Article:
Viewed – 12 May 2013 Pay-per-view
On hearing of the Tsunami disaster boxing day 2010 in Thailand, I think I was not alone for feeling great sorrow for all those that had suffered and died. It shook the world and put usual yuletide spirits on a major downer. So with the disaster still clear in my head, I sat down to watch this dramatization, based on the true story of one family, with much anticipation.
This stars Naomi Watts and Ewan McGregor as a couple, who along with their three boys journey to an island resort in Thailand. However their enjoyment of the holiday is cut short when an unexpected tidle wave hits the beach, and destroys everything in its path. Watts becomes separated from her husband, and we watch with anticipation as the family struggle to find each other again. This is a very powerful and emotionally draining experience. Shot with incredible detail and raw believability by Juan Antonio Bayona (The Orphanage) and with several excellent performances, not just from Watts (who was Oscar nominated) and McGregor but also the child actors playing the couples kids … this is a movie about survival and about a family. I found myself really caught up in their plight and even had a tear (or two) in my eye at times.
I really can’t praise this enough. It doesn’t gloss over the true horror of what happened and shows us every detail to harrowing effect. Naomi Watts really should have got the Oscar for her very human and traumatic turn, but I’d also give the nod to director Bayona, who considering this is his English language debut, has done astonishing work here … clearly a name to look out for. How some of the reenactment of the Tsunami was done, I still can’t get my head around.
Verdict: 5 /5
Viewed – 11 May 2013 Blu-ray
For some time I have been an admirer of the acting skills of Philip Seymour Hoffman, even though I haven’t seen that many of his movies. He was a great villain in Mission Impossible 3 and also very good in movies like the 25th Hour and Boogie Nights, which brings me nicely to this latest Oscar nominated offering from the same director as Nights, Paul Thomas Anderson, a man who has gained no small amount of acclaim for movies like There Will Be Blood and Magnolia.
Unmistakably inspired by the early days of Scientology, Hoffman plays Lancaster Dodd, a man who leads a gathering of people and teaches a philosophy on life, that some would call a cult. After a chance encounter with a damaged, alcoholic drifter and former World War II navel officer (Joaquin Phoenix), Lancaster promises to turn this man’s life around, if he agrees to follow his teachings. Co-starring Amy Adams as Lancaster’s straight talking wife and with a world-weary performance from an increasingly unhinged-looking Phoenix this was at first hard to get into, not helped by Phoenix’s muffled dialogue. However once Hoffman turns up this became a lot more interesting. I have always wondered about the background of Scientology, and although this isn’t based on fact, it certainly opened my mind to an alternative to religion and could see how it might appeal to people. However the movie does show that such beliefs can be attacked or questioned, and each time this happens, Hoffman or Phoenix’s reaction is either abusive or violent, threatening to reveal the real danger behind such so-called cult followings.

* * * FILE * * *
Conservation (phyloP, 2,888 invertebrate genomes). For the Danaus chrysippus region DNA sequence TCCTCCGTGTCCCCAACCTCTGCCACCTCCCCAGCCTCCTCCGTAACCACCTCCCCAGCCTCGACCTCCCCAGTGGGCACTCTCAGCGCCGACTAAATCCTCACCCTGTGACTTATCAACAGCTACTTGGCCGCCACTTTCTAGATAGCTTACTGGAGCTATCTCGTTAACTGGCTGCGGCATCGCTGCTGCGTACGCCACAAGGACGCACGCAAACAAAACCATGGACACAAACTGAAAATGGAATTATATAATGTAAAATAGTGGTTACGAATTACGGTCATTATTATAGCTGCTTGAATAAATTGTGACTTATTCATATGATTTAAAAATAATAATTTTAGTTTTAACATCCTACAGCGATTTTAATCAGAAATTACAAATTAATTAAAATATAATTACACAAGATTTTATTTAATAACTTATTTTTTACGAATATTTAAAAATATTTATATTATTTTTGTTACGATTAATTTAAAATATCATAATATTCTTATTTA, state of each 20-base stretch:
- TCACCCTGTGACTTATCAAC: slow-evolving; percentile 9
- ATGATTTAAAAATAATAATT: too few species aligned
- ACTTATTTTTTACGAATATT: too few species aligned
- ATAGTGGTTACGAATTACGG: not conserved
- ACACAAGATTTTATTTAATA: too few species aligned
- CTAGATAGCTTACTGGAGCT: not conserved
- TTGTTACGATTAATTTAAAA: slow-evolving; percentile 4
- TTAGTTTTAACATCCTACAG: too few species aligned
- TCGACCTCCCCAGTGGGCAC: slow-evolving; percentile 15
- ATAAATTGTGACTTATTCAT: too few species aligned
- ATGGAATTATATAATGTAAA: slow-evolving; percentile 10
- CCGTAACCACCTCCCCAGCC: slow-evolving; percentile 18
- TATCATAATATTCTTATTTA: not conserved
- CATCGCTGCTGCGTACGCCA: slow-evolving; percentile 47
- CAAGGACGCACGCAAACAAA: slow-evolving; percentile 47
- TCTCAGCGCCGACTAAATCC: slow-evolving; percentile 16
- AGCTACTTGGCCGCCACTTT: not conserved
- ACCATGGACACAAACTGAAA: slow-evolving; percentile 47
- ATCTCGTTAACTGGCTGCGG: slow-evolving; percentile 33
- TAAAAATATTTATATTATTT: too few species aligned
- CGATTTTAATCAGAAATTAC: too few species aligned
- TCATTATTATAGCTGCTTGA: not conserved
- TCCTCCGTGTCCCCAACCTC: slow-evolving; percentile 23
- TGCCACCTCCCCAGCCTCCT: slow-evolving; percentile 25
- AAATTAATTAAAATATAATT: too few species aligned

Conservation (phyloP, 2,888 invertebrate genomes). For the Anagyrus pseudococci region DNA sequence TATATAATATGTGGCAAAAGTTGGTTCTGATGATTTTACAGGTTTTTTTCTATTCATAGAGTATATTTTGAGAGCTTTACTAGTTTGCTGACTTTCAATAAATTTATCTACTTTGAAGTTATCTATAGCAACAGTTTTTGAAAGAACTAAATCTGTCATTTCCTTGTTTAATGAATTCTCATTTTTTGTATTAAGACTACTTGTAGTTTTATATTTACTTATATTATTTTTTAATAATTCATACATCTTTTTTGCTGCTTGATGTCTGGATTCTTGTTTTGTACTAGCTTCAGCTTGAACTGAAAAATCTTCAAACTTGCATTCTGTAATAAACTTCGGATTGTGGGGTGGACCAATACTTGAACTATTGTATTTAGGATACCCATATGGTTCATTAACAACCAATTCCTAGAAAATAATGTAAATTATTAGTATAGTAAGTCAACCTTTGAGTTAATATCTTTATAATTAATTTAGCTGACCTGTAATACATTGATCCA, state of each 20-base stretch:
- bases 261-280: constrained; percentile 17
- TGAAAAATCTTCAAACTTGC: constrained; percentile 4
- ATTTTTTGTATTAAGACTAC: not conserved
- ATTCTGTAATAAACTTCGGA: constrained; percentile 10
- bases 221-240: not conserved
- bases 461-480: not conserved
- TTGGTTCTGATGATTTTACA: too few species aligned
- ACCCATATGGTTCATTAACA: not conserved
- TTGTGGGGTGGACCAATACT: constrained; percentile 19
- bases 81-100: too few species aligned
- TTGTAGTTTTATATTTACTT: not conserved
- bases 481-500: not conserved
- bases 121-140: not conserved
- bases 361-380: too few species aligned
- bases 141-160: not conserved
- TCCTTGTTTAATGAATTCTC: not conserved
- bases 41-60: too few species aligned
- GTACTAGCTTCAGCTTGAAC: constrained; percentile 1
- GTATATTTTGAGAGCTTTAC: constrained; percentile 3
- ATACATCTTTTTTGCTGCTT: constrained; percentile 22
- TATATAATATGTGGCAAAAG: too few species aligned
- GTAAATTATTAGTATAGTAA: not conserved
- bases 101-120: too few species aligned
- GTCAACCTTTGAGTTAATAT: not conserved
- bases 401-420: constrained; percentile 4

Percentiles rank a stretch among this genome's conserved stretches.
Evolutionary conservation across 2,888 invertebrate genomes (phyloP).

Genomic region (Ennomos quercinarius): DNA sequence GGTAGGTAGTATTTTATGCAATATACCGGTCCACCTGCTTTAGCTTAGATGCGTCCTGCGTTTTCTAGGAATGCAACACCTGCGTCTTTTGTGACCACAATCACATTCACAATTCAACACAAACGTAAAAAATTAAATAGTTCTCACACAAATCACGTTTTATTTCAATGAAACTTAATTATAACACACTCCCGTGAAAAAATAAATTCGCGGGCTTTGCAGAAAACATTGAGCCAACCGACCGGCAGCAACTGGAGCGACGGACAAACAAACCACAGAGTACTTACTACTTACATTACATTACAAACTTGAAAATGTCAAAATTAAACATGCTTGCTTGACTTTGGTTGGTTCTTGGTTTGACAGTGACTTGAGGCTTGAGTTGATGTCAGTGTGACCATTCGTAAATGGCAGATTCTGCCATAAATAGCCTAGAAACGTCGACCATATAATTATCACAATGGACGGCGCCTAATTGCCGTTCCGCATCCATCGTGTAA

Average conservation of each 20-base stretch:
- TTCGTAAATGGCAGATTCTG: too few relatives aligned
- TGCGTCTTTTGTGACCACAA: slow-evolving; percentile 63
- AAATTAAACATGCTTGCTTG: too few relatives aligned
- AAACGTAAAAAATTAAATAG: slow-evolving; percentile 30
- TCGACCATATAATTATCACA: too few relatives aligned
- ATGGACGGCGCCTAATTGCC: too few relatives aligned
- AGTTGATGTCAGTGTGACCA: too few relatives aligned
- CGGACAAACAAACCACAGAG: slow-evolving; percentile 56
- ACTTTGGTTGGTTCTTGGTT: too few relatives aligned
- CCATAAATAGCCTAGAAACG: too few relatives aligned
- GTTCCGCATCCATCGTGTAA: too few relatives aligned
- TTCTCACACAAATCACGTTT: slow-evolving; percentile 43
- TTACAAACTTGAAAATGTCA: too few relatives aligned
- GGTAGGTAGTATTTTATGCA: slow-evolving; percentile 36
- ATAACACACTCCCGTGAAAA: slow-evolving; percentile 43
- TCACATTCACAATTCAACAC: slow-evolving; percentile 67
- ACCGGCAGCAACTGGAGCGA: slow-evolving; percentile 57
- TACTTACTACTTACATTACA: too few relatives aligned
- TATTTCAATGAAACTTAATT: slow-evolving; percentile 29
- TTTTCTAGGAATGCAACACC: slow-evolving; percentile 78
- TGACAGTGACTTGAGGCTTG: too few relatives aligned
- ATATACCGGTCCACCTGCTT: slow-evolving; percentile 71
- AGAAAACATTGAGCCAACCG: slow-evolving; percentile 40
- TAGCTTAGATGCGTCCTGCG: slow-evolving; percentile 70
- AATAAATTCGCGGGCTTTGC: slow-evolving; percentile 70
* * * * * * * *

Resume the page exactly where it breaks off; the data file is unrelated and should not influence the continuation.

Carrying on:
Paul Thomas Anderson has crafted an intriguing story with classy direction and some eye-catching visuals, showing off the period attractively. Performances are decent, especially Hoffman, manipulative and charming as Lancaster Dodd, and although moments of explicit dialogue and nudity seemed out of place for what is otherwise a fairly gentle drama … I still enjoyed this. I suppose it could have delved a bit deeper and Phoenix’s character remained rather unlikable … but overall this was enjoyable enough for me to recommend it.
Verdict: 3.5 /5
- Review: The Master (2012) – Paul Thomas Anderson (Bluray) (fastfilmjudge.wordpress.com)
- Reviewing Oscar Nominated Paul Thomas Anderson’s The Master’, starring Philip Seymor Hoffman, Joaquin Phoenix, Amy Adams (sashankkini.wordpress.com)
- The Master by Paul Thomas Anderson (hkauteur.wordpress.com)
- Review: The Master (2012) (thefilmoracle.wordpress.com)
Viewed – 07 May 2013 Blu-ray
One of the darlings of this year’s Academy Awards, based on the best selling novel by Yann Martel and scooping Best Director for Ang Lee (Crouching Tiger, Hidden Dragon) – I came to this with high expectations. Pi (Irrfan Khan) narrates the story of a fantastic adventure to a young writer (Rafe Spall) as the movie flashbacks of his childhood under the influence of his domineering father leading to a shipwreck following the family’s journey to move to Canada along with their Zoo. A teenage Pi soon finds himself adrift in a lifeboat with a ferocious Bengal Tiger for company, and has to find a way of surviving in the pacific ocean.